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Why Should a New Homeowner Get a Plumbing Inspection?

Plumbing is not an area of home ownership you want to mess around with. In short order, a tiny drip can become a leak worthy of Niagara Falls, putting you and your budget thousands of dollars into the red.

Read on to find out why scheduling a plumbing inspection is such a critical part of the pre-purchasing inspection process of buying a new home.

What to Check for During a Plumbing Inspection

These are the major areas a plumbing inspection should cover during your pre-purchase home inspection. The inspection company you select should provide you with a checklist of each element to be tested along with a full report of findings post-inspection.

However, typically an inspector will not provide cost estimates for repairs or replacements, so you may also want to get an appraisal before making a home purchase decision.

Step #1: Check the Water Heater.

Be sure the water heater to see if it’s working properly. Water heaters have a life span of up to 10 years, and may need service within that time.

If the water heater at the home you are considering purchasing is corroded, lined with mineral deposits, inadequate to the size of the home or otherwise in a bad repair, consider renegotiating the purchase price of the home – or passing on the acquisition.

Step #2: Check Drain Pipes for Clogs.

Be sure to examine the pipes for any clogs in them. In some cases, there are a lot of internal clogs within the drains. Be sure to turn the water on to see if the flow of water is steady.

This standard repair should be identified during a thorough plumbing inspection so you can purchase the house knowing the drains are free and clear of debris.

Step #3: Check the Entire Plumbing Pipe System.

Having a plumber come to your house to inspect the entire piping system is extremely valuable. Not only will you have peace of mind, but it will ensure you that the pipes within your home are not in bad shape.

Leaks not only impact your bottom line with pipe repairs and replacements, but they can also cause your monthly water bill to increase substantially.


Step #4: Test all the Toilets.

Oh, the toilet. Responsible for up to 40 percent of household water use on a daily basis (yes, all those flushes can add up quickly) and up to 25 percent of all leaks, toilets must be tested thoroughly during a plumbing inspection.

Toilets are a huge deal within your home. Be sure to check if its flushing properly, and check the toilet for any damage.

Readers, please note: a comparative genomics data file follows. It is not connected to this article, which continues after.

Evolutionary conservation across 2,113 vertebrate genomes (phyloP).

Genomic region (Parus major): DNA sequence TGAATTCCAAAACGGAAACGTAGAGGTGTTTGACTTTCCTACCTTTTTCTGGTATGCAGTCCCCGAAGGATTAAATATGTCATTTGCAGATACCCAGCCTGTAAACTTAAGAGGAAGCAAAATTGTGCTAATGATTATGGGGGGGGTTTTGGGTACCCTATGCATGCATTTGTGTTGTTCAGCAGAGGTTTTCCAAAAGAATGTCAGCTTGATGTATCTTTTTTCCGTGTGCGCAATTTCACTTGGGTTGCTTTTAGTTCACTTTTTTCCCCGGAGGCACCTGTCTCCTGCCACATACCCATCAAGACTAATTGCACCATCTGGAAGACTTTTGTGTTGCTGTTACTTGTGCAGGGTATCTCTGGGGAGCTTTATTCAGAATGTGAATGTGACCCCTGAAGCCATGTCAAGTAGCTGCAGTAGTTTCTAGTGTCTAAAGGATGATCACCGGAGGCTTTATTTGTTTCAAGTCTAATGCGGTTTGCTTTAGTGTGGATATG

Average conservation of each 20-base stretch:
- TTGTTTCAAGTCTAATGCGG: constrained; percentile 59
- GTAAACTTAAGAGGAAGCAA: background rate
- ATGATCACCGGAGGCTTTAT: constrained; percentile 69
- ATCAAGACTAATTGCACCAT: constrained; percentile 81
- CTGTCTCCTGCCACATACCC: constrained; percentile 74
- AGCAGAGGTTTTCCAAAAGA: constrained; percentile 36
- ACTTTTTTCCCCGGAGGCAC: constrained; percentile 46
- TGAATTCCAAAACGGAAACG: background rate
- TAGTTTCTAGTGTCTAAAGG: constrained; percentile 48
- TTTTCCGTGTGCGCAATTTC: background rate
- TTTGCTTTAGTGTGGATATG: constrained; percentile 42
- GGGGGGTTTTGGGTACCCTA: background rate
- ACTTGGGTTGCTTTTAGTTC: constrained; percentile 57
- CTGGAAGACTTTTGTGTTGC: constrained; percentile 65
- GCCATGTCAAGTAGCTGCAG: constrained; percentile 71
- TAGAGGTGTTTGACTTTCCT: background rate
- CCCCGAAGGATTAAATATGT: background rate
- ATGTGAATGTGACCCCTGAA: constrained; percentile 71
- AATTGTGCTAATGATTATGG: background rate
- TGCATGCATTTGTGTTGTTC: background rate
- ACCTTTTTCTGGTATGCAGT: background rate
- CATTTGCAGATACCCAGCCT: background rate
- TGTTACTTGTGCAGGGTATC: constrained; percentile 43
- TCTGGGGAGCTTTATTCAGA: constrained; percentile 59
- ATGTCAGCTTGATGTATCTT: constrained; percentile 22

Step #5: Inspect the Septic Tank.

If your house is connected to a septic system instead of a traditional sewer system, and this is the first time you will be using a septic system, this is a particularly critical inspection item.

Every time you have to clean out a septic tank, it costs a lot of money to fix. Always make sure to have a plumber to come to your home to check this out.

And the installation of a new septic system is always best to ensure the system attached to the house will be working well for many years to come.

Step #6: Check the Sump Pump.

Many homes have a sump pump, although checking its condition is typically not second nature since it is usually located in a lower area crawl space or a basement if the home has one.

A sump pump is a key to keeping water runoff away from the foundation, where it can sit and create conditions ripe for mold and mildew.

You want to be sure the sump pump on any home you consider buying is in good working order. This is particularly the case if the sump pump needs a full replacement.

Step #7: Check for Discolored Water.

The fixtures and water-based appliances (shower, sink, tub, washer, dishwasher, et al) in your prospective new home should always dispense clear, potable water.

When the water becomes discolored for any reason, there is always a risk of toxic contaminants. That is why water testing is a critical component of a pre-purchase plumbing inspection. Some contaminants may be considered low level, such as oxidation (rust) while other contaminants (lead, copper, algae, mold, brass) can come with severe potential health threats.

For homes that have had this issue in the past, you will often find a water purification and treatment system installed for the homeowner’s use. You want to be sure this system is working well.


Step #8: Check for System-wide Leaks.

System-wide leak tests are a must for any pre-purchase home inspection. This is because many components in the average home’s plumbing system are hidden from sight. So if a leak develops in one of these areas, it can become quite severe before anyone even realizes it is there.

The plumbing inspector should do a whole-system test to determine if leaks are present, the severity of detected leaks, the location and (if possible) what needs to be repaired or replaced to resolve the leak(s).